LOS ANGELES (CBSLA) — The final phase of multiple homeless encampment cleanups at the Sepulveda Basin began Wednesday morning.
The cleanup, that started at 8 a.m., is part of a four-phase public safety effort that began in August amid numerous brush fires, and most recently a flood rescue in the area.READ MORE: Fire Breaks Out In Restaurant Of Downtown LA High-Rise, One Hurt
Jackie Canez, who has lived in the basin with her boyfriend for six years, said she couldn’t believe she had to leave the space.
“Depression, anxiety led us to the streets and we ended up staying here because we found a permanent spot,” said Canez.
She tried desperately to find her cats Wednesday as the hazmat crews started clearing the encampment.
“They’re going to come in and remove belongings that I can’t move, he can’t move, and I have two cats,” Canez said tearfully.READ MORE: Suspect Shot, Wounded By Deputies During Standoff; Climbs Onto Roof Of Walnut Park Home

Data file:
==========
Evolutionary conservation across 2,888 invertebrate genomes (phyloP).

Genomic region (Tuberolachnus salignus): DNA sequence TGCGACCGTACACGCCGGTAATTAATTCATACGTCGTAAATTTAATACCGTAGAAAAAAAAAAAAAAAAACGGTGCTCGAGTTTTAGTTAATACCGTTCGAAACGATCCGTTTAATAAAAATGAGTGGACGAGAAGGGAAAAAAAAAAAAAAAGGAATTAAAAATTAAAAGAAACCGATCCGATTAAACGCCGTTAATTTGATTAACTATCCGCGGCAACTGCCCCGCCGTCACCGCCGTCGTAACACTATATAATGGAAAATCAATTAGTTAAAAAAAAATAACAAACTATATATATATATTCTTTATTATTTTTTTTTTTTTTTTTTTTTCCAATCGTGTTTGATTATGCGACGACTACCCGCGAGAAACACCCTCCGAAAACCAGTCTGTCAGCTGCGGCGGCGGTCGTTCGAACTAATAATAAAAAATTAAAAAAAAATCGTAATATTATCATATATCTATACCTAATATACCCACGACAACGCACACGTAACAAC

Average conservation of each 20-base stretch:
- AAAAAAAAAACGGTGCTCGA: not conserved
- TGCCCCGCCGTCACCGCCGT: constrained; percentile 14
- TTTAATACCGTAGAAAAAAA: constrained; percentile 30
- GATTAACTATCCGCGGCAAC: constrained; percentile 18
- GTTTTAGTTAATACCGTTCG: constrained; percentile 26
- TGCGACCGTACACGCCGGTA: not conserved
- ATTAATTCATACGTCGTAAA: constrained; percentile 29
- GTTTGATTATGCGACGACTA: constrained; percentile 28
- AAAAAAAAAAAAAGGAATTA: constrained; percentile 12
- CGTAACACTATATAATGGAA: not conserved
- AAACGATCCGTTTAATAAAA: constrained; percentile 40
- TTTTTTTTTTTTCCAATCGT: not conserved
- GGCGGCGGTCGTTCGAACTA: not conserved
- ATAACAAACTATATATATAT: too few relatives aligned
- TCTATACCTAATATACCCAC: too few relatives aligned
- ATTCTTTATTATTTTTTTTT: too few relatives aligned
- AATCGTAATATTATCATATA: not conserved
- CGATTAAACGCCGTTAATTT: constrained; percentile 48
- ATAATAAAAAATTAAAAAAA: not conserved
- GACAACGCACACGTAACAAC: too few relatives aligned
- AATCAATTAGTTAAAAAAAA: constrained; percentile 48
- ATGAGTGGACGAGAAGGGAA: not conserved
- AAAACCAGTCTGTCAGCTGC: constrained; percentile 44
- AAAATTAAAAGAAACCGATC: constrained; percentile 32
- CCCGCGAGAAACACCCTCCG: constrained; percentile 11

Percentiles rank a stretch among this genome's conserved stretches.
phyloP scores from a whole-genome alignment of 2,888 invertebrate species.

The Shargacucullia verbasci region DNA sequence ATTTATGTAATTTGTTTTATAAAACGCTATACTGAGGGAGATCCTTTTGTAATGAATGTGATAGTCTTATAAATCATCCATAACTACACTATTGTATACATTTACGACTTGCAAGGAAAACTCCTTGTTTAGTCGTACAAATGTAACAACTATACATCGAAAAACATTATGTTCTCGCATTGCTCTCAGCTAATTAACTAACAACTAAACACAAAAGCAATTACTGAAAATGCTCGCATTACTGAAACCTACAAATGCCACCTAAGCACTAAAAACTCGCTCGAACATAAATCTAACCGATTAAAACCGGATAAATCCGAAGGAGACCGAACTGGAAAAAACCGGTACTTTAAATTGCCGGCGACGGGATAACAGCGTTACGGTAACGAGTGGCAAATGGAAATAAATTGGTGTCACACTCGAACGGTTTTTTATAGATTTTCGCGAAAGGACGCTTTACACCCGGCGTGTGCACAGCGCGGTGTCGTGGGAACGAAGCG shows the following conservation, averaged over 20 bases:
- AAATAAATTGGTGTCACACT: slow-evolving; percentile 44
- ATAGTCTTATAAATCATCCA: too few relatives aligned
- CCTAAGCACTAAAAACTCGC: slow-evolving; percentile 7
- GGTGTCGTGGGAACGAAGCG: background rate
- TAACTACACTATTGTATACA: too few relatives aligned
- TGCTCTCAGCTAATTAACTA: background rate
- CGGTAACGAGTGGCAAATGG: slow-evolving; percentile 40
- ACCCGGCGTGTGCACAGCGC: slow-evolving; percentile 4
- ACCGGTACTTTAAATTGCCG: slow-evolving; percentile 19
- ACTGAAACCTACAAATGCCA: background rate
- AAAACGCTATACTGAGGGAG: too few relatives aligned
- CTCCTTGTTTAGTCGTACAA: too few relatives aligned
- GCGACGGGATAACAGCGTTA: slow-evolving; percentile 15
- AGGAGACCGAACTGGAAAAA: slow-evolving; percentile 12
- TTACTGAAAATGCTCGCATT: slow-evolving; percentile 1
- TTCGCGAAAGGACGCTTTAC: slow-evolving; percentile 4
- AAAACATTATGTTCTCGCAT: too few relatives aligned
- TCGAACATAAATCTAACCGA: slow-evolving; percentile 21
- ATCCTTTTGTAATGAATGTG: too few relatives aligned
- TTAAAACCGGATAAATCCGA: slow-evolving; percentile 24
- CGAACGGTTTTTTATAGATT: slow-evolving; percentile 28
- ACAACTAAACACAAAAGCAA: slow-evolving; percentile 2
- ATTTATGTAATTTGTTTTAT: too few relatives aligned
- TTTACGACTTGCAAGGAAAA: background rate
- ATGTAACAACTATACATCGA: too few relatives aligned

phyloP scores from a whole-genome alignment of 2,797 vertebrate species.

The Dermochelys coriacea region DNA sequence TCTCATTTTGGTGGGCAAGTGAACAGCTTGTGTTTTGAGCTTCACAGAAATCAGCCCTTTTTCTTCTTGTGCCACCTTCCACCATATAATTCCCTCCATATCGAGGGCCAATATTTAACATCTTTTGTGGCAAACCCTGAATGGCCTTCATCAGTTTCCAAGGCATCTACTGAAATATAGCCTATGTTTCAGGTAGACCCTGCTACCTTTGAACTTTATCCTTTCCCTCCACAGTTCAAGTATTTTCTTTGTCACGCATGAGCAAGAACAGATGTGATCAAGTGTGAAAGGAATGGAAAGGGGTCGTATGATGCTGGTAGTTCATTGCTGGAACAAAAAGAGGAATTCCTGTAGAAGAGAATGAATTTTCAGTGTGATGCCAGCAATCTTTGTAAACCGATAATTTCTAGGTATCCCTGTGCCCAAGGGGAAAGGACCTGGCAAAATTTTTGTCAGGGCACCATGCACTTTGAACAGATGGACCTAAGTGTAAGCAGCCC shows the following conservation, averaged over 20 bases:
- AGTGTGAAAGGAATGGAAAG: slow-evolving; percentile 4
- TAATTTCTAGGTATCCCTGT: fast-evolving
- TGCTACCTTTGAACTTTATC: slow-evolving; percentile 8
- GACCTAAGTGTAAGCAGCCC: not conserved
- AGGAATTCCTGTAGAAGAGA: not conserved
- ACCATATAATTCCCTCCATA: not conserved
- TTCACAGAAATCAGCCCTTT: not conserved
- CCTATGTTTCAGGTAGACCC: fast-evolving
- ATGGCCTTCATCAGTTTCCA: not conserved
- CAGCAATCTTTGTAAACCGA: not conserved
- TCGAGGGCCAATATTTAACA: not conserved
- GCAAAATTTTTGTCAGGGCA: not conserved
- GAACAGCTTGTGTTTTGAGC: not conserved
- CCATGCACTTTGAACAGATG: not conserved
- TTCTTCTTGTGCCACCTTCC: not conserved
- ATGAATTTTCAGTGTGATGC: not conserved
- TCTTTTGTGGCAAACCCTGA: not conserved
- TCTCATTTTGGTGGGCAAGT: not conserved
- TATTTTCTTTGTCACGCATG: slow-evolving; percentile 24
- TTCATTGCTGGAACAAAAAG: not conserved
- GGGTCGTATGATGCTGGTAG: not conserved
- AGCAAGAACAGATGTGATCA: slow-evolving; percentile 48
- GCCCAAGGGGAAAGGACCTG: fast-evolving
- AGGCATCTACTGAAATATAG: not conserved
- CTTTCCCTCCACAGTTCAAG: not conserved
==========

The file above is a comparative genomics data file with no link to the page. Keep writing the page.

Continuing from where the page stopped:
According to local advocacy groups, at least 100 people may still be living in parts of the Sepulveda Basin.
Sanitation officials said the 34-acres being targeted near Encino Creek are the most dangerous to live in because of flooding and thick woods. Because the area is designated as parkland, a dusk to dawn curfew can be enforced.
“There’s no access or very limited access,” said Howard Wong with L.A. Sanitation. “Everything is by foot or existing fire roads and trails.”
Efforts to relocate people and clear the basin have been heightened since dangerous fires in the area last summer. During one brush fire in July, propane tanks in an encampment exploded threatening firefighters.
When the cleanups began, a grenade was found in another camp prompting the bomb squad to be called in.MORE NEWS: Claremont Unified Cancels All Classes To Assess Windstorm Damage, Power Out At 2 Campuses
The Los Angeles Homeless Services Authority and the nonprofit organization LA Family Housing have been referring homeless people who have been removed from the basin to housing services.